Core Messages

• Scleritis is highly associated with potentially devastating ocular complications and serious systemic diseases

• Necrotizing scleritis has the highest association with systemic disease and is frequently the first manifestation of a systemic condition

• Scleromalacia perforans is most commonly associated with long-standing rheumatoid arthritis and may present without any symptoms

• Scleritis in predisposed individuals may occur after ocular trauma, including ocular surgery

• Scleritis can develop due to an infectious aetiology and requires early recognition and treatment

• Scleritis should be distinguished from episcleritis, as it represents different clinical entities with very contrasting clinical presentations, disease courses, treatments, and prognoses. Lack of vasoconstriction with phenylephrine is a helpful diagnostic test

• Scleritis is a clinical diagnosis and most commonly presents with severe eye pain

• The clinical presentation of scleritis depends on the anatomic site involved and the extent of inflammation, forming the basis for the classification of scleritis (Table 5.1)

• Ocular complications of scleritis include loss of vision, keratitis, progression of cataract, uveitis, glaucoma, scleral thinning and perforation, staphyloma, retinal detach-ment,and choroidal detachment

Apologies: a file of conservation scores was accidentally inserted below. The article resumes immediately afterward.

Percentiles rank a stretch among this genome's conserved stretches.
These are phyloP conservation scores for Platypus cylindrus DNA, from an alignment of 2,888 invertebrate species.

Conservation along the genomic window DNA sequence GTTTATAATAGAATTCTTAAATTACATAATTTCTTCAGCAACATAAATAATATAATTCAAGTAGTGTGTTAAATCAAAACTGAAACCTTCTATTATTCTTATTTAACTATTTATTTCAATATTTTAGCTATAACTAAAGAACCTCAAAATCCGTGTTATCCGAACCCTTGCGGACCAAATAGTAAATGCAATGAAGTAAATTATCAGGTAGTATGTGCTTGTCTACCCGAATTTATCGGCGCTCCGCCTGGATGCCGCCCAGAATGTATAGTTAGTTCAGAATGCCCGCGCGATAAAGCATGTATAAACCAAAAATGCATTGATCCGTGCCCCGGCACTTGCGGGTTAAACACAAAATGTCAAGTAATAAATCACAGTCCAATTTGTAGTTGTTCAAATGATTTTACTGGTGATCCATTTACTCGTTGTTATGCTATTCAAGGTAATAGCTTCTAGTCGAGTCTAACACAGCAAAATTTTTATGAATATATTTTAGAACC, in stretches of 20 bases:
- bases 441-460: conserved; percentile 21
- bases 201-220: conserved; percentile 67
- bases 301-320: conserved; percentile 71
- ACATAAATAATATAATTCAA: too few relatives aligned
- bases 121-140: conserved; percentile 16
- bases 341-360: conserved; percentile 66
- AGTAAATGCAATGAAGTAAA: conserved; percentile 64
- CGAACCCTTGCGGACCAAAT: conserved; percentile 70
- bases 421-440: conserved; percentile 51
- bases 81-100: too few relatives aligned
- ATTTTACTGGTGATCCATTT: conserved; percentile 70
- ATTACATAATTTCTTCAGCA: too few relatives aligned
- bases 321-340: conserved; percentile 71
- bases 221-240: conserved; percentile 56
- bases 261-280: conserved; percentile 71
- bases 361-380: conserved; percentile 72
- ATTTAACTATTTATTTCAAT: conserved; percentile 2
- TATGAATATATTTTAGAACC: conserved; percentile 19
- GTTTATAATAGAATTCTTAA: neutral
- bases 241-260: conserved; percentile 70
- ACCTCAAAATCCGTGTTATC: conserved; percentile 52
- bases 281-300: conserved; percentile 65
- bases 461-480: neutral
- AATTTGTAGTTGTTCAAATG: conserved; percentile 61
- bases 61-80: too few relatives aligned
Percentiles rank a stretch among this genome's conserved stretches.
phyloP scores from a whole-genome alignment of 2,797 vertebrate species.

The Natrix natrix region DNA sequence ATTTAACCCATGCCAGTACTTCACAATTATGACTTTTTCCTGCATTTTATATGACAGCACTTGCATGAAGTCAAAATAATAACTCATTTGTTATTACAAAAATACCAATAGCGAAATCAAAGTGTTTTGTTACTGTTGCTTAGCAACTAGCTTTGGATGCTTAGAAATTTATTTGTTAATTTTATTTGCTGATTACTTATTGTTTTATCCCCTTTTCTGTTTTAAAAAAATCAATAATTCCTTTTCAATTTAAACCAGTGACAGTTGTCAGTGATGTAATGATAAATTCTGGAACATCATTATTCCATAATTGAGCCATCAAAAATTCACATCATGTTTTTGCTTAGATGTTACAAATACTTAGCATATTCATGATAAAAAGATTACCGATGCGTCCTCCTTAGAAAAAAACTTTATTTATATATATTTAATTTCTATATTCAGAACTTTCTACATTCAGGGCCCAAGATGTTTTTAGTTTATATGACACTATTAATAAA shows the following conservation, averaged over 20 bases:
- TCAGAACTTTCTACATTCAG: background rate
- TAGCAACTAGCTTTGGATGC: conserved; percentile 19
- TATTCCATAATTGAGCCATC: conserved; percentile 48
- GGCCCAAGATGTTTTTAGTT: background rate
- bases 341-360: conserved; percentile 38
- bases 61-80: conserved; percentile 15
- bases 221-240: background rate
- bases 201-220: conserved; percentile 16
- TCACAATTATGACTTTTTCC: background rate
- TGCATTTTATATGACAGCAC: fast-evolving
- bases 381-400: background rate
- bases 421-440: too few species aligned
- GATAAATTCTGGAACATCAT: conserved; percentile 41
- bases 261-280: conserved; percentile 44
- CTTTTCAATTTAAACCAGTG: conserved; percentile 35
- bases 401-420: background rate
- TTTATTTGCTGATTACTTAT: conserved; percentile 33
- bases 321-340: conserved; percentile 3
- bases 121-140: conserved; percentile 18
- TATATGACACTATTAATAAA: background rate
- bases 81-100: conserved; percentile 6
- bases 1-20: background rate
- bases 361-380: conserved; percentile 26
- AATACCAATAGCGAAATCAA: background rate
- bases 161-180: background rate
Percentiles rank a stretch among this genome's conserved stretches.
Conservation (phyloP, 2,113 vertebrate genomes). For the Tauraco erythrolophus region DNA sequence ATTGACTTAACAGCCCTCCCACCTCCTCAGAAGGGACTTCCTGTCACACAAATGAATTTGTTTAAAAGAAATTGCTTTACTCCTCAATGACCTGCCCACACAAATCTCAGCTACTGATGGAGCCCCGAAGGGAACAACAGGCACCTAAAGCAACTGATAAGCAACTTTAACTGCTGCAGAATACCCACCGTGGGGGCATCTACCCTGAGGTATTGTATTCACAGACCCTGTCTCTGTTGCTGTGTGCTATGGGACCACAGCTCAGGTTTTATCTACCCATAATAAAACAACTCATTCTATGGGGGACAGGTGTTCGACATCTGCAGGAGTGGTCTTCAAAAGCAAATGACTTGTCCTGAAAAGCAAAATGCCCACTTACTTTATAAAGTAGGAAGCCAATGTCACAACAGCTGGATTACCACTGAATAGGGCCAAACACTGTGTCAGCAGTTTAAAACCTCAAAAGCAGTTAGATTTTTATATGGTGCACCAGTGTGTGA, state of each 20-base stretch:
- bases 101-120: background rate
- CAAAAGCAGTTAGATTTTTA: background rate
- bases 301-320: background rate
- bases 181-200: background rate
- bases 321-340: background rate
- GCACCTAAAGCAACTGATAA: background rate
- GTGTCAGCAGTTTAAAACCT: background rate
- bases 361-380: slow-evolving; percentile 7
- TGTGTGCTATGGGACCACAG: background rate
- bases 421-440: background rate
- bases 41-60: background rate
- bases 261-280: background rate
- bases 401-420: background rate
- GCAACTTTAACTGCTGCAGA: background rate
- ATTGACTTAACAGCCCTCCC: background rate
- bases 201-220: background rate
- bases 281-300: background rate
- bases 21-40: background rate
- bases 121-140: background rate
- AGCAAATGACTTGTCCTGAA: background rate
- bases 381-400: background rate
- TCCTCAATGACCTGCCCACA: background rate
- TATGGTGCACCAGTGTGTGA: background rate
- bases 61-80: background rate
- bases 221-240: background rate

• Evaluation for associated systemic illness must be included in the history, physical exam, and diagnostic testing. Referral to an internist or rheumatologist can be of great assistance

• Ancillary diagnostic testing may be helpful in the diagnosis and management, especially in cases of posterior scleritis

• Scleritis is medically managed with systemic non-steroidal anti-inflammatory agents, corticosteroids,and steroid-sparing immunosuppressants in a stepwise manner

• Five to 10% of cases require surgical management and have the greatest success when the inflammation is suppressed medically

• The classification of scleritis by subtypes offers prognostic information and serves as a guideline for therapy

• Diffuse anterior scleritis is the most benign form, nodular scleritis has an intermediate prognosis, and necrotizing scleritis has the worst prognosis in terms of ocular and systemic morbidity

• Early diagnosis and treatment of scleritis is important in preventing and diminishing ocular and systemic morbidity

Table 5.1. Classification of scleritis

Prevalence

Watson

Foster

I. Anterior scleritis

98%

94%

a) Diffuse

40%

45%

b) Nodular

44%

23%

c) Necrotizing

14%

26%

i) With

inflammation

(10%)

(23%)

ii) Without

inflammation

= scleromalacia

perforans

(4%)

(3%)

II. Posterior scleritis

2%

6%

Table 5.2. Scleritis vs. episcleritis

Episcleritis

Scleritis

Main symptom

Redness

Severe,

radiating

pain

Redness

Bright red

Bluish red

Maximum

Superficial

Deep

Vascular

Episcleral

Episcleral

Congestion

Vessels

Vessels

Tenderness

Rare

+

Scleral thinning

Rare

+

Vision affected

Rare

+

Intraocular

involvement

Rare

+

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